Slime is Slime. The bike & automotive Slime are very similar if not identical. Your local Autozone or Checker/Schucks/Kragen/O'Reilly, which is where I got mine since you would have to pay me to go into a Walmart, will also carry an ATV Slime which supposedly has larger chunks of rubber in it. I've not compared the two recipes but I used the ATV Slime when I used it. Anywhere is likely gonna be cheaper than your LBS but if I bought it I'd certainly be throwing a little bone my LBS's way for it. Or REI since I'll get a little back from my dividends

  22. #22
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    I see that most of Slime is propylene glycol, anyone know what else is in it?

    It's true though, I don't recall the slime ever drying out - I can see it's usefullness in keeping Stan sealant wet.

    I am not sure if would help or impede the hole plugging ability.

  23. #23
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    Quote Originally Posted by big0mike View Post
    The whole thread starts here.

    It really starts to get juicy here when an actual chemist chimes in here.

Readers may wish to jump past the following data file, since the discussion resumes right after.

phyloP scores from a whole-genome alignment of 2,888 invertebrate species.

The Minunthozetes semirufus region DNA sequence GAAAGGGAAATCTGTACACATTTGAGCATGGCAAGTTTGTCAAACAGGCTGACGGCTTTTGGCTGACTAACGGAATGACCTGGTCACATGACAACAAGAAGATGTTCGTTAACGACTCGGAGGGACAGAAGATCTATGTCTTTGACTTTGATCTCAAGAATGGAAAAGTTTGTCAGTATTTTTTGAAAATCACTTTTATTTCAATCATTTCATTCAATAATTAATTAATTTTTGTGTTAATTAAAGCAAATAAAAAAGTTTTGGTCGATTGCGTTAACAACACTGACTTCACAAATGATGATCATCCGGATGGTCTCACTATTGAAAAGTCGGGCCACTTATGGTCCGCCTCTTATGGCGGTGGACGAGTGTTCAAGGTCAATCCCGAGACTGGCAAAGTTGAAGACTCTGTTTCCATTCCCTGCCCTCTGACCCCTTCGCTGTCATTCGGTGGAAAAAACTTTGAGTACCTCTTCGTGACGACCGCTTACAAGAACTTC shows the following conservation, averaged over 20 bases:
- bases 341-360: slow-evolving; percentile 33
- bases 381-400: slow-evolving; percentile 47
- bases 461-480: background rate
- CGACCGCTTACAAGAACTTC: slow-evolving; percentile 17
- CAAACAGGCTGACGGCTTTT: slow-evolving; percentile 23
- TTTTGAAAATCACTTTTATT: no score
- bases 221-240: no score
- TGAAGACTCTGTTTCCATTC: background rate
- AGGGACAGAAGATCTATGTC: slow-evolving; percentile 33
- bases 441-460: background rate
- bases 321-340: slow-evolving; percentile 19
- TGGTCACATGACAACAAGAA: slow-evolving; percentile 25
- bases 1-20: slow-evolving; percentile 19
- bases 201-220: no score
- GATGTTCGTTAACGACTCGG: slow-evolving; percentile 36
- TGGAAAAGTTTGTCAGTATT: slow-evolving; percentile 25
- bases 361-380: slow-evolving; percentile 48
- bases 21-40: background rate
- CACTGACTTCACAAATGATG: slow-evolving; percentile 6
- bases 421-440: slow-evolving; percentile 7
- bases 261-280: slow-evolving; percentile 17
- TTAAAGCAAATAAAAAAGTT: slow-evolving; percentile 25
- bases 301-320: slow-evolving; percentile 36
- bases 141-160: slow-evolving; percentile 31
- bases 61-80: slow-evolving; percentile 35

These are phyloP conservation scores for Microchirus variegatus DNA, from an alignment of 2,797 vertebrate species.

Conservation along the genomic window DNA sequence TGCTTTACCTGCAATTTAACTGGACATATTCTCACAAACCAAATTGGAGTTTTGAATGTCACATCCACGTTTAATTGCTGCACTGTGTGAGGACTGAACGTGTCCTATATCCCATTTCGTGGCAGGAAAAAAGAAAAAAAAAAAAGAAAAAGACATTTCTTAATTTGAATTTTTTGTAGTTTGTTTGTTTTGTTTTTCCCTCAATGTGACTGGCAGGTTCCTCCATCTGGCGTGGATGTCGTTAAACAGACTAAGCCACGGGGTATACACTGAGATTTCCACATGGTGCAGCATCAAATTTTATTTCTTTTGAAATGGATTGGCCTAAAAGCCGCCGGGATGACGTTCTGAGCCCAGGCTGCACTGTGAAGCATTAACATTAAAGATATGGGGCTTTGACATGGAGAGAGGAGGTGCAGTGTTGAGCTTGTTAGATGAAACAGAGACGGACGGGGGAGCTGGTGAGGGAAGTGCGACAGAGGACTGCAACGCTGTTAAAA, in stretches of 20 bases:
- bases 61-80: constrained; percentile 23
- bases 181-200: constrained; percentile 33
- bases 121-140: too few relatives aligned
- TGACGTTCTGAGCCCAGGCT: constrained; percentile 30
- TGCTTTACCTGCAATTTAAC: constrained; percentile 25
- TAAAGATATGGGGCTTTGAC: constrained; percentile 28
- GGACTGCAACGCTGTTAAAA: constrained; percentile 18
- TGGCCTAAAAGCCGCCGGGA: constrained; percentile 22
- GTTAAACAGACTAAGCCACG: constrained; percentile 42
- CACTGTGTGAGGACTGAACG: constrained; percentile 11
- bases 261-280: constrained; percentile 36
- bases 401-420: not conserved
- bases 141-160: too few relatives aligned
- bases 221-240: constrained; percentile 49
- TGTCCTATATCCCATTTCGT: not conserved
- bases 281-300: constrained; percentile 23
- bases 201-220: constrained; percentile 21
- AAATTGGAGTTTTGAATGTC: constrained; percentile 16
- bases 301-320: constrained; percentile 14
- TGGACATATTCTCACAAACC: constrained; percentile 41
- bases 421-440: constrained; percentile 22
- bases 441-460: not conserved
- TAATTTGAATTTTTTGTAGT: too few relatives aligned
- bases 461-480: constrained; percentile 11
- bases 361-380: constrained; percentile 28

Fog Juice is what we are using.
    Read this thread on DIY tubeless. I'm in GA with similar heat and have been tubeless for 6-8 months on the same batch of sealant. Every month I'll pull the wheels and shake the tire around to make sure that there's still liquid and it's been good every time.

  24. #24
    SamuraiBunnyGuy
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    lol@ similar heat in GA...

  25. #25
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    Quote Originally Posted by longhairmike View Post
    lol@ similar heat in GA...
    I guess maybe I should have said heat index. You guys have the dry heat, we have a few degrees cooler but with all the humidity you'll ever need to get swampass standing still on a street corner.

    FWIW I was pegging 115F air temps over pavement riding home, generally Atlanta heat was averaging over 100 for most of July.